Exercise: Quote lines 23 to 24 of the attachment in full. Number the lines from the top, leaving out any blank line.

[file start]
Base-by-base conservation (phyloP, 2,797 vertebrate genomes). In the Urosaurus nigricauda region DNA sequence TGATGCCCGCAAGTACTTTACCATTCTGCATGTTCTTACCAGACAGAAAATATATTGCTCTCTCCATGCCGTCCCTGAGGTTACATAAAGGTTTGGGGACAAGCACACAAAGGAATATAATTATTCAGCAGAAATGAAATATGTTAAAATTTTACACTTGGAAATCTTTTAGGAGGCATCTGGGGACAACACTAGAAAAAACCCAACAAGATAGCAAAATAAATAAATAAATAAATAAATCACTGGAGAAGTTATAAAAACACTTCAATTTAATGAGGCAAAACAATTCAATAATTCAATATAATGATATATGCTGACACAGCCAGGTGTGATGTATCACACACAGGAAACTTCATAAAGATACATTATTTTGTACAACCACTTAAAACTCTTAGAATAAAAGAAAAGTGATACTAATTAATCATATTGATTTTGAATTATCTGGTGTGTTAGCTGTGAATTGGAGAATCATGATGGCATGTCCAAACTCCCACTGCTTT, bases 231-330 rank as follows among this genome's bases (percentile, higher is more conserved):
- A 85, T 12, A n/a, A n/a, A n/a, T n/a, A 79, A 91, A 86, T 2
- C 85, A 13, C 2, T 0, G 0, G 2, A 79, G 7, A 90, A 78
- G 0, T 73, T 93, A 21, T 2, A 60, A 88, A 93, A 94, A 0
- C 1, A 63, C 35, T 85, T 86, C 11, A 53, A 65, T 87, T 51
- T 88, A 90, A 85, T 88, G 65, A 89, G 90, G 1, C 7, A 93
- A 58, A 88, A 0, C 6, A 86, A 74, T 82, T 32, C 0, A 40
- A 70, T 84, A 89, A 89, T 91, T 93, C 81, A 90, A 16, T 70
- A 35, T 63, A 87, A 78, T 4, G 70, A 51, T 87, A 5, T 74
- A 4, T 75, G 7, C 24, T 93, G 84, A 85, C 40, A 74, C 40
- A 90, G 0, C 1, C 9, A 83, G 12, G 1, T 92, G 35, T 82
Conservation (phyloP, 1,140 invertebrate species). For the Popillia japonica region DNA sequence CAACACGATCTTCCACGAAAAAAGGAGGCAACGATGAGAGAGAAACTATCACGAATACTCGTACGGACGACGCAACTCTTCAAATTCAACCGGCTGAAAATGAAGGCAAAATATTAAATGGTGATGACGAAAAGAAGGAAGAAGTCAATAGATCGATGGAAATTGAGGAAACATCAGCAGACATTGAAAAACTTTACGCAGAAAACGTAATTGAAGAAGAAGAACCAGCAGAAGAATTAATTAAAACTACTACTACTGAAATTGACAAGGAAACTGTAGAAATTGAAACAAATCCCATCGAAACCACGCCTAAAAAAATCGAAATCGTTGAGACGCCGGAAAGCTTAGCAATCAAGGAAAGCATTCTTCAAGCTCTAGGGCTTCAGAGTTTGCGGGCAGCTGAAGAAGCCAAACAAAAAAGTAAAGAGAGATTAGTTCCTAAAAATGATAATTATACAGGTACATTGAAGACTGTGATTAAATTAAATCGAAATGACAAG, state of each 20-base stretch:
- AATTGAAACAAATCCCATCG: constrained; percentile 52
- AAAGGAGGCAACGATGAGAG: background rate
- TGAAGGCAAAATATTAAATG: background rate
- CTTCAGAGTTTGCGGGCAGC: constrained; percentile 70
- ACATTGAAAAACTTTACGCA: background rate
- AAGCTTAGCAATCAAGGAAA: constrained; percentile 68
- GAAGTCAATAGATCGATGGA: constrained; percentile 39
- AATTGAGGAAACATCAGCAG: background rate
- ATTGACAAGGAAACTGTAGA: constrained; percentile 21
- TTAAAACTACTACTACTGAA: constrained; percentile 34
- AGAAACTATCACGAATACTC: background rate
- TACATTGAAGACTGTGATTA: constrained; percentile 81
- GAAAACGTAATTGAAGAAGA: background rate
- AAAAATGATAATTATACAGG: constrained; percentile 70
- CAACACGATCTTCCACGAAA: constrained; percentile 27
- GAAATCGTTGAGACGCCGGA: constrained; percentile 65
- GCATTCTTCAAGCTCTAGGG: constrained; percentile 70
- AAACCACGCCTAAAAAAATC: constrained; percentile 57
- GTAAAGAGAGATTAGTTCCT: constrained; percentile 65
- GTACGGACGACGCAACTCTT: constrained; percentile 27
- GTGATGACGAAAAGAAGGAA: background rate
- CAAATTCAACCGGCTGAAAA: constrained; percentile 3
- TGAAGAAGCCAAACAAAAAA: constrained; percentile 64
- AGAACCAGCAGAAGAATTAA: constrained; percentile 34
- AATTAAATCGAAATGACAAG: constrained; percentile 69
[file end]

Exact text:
- AGAAACTATCACGAATACTC: background rate
- TACATTGAAGACTGTGATTA: constrained; percentile 81